Republican Sen. Gardner torches Sessions over pot reversal

Olivier Knox
Chief Washington Correspondent

WASHINGTON — Sen. Cory Gardner, R.-Colo., on Thursday threatened to block all nominees to Justice Department posts in response to Attorney General Jeff Sessions’s decision to end Obama-era policies that let legal marijuana thrive. Gardner also warned that the looming Justice Department announcement would make things harder for 2018 Republican candidates in states where pot is legal.

“It certainly lights up a new challenge for them,” Gardner told Yahoo News in a telephone interview.

The Colorado lawmaker said Sessions had personally promised him prior to his confirmation that he would not take steps to tighten enforcement of federal pot laws.

“I’m prepared to hold every Justice Department nominee until Jeff Sessions lives up to what he told me, lives up to his commitment,” Gardner said. A “hold” is a senatorial threat, frequently invoked to gain leverage over the executive branch, to filibuster nominees.

“Jeff Sessions told me this wouldn’t be a priority. Jeff Sessions told me the policy would not be reversed, and today Jeff Sessions went back on his word,” the senator said.

Gardner said Sessions made the assurances in “a call specifically set up because I would not release my vote [to confirm him as attorney general] until I got an answer.”

“He said, ‘This is just not something that President Trump is focused on.’ And apparently, it’s not just a focus, it’s a primary initiative of the new year,” Gardner fumed.

Cory Gardner, Jeff Sessions. (Photos: Alex Wong/Getty Images, Joshua Robert/Reuters)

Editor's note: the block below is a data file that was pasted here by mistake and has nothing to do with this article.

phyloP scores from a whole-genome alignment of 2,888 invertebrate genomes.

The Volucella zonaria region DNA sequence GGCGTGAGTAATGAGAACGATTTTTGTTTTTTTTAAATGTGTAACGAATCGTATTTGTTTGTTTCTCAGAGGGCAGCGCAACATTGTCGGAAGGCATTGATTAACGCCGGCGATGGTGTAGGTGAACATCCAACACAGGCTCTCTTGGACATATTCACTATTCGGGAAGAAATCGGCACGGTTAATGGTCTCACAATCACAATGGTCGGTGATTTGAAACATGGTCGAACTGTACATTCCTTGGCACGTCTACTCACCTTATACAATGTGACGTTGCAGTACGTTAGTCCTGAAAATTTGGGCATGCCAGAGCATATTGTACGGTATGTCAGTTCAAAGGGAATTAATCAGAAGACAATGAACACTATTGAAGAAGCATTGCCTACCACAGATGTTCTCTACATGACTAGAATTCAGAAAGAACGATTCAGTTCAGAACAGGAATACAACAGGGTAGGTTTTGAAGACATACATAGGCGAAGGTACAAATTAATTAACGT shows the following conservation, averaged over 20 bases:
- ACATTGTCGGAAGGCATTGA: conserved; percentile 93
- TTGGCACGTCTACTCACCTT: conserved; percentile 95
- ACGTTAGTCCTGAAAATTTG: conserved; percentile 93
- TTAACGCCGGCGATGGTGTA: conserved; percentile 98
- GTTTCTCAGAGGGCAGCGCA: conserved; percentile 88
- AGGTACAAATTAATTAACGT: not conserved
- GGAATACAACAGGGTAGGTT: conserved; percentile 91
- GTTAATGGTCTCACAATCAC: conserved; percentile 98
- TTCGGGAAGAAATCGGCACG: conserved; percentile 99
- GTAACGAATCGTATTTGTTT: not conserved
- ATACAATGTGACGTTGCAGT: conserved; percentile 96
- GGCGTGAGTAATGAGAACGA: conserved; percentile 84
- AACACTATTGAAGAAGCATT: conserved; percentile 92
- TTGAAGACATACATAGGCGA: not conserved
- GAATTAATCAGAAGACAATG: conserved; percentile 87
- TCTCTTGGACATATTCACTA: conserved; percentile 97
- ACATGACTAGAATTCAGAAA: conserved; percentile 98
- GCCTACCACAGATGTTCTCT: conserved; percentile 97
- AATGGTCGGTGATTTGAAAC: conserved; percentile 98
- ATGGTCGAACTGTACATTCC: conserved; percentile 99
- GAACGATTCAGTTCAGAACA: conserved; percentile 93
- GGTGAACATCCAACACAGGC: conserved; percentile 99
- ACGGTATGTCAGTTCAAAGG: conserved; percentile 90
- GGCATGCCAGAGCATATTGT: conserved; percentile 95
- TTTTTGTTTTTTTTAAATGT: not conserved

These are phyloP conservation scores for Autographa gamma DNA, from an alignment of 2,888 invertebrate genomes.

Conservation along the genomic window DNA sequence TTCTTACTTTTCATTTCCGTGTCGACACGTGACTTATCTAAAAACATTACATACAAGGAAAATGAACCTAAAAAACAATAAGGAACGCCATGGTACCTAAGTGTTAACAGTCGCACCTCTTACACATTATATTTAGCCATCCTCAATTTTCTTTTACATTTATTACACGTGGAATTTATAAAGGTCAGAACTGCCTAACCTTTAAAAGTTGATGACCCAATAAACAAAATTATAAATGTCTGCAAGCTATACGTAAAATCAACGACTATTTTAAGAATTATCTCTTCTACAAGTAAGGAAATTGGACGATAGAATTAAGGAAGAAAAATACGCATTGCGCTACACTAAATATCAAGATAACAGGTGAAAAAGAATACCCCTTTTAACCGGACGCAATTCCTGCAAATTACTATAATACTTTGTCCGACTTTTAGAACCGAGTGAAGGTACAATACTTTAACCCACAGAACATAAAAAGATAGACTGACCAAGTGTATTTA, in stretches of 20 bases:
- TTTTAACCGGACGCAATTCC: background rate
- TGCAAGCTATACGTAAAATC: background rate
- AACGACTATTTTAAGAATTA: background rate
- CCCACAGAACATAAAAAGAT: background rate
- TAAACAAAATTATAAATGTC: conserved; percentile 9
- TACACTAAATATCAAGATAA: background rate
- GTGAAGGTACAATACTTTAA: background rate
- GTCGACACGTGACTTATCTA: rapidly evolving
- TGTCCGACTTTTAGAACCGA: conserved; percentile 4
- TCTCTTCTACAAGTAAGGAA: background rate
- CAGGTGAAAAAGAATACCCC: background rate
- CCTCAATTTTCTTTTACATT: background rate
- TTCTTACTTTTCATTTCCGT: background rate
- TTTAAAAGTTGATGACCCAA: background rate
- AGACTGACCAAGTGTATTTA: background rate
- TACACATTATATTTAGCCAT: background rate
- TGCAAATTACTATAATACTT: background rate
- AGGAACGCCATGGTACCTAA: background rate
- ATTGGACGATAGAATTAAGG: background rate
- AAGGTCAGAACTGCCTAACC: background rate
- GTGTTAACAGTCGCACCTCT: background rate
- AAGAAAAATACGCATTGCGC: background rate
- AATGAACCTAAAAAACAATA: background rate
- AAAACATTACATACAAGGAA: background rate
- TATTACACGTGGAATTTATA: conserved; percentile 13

The senator’s comments came after the Associated Press reported that Sessions would let federal prosecutors in states where marijuana is legal determine how tightly to enforce federal laws that prohibit growing, selling, buying and using pot. Eight states and the District of Columbia have passed laws legalizing marijuana for recreational use. In Gardner’s home state of Colorado, pot has become big business, though constrained by some federal laws that hamper the industry’s ability to use U.S. banks.

“What it means is uncertainty, instability and a thumbing of noses at the people of Colorado,” where legalized marijuana is a $2 billion industry, supporting thousands of jobs and generating millions of dollars in tax revenue, Gardner said.

During the 2016 campaign, Trump said “it’s up to the states” to decide whether marijuana is legal. Asked whether he would order a federal crackdown on pot, he replied: “I wouldn’t do that, no.”

Pointing to that exchange, Gardner told Yahoo News: “President Trump was right. Why does Jeff Sessions think he was wrong?”

The announcement put the Trump administration at odds with an important ally: Gardner heads the National Republican Senatorial Committee — the party organization devoted to retaining the GOP’s Senate majority. In that capacity, he withdrew NRSC support from Republican Senate nominee Roy Moore in the Alabama special election, which yielded a surprise Democratic upset victory. Trump had thrown his support to Moore, despite sexual misconduct allegations against the former judge.

A syringe loaded with a dose of CBD oil is shown in a research laboratory at Colorado State University in Fort Collins, Colo. (Photo: David Zalubowski/AP)

The announcement could also complicate Republican fortunes in states like California, amid growing GOP concerns that the 2018 political climate could generate a Democratic wave that risks swamping their House majority.

Gardner noted that he himself had opposed legalizing marijuana “but the people of Colorado felt otherwise.”

“If you’re a Republican in Washington, if you’re a Republican in California, if you’re a Republican in other states that have legalized, then this becomes a significant barrier toward understanding this administration’s policy,” he said.

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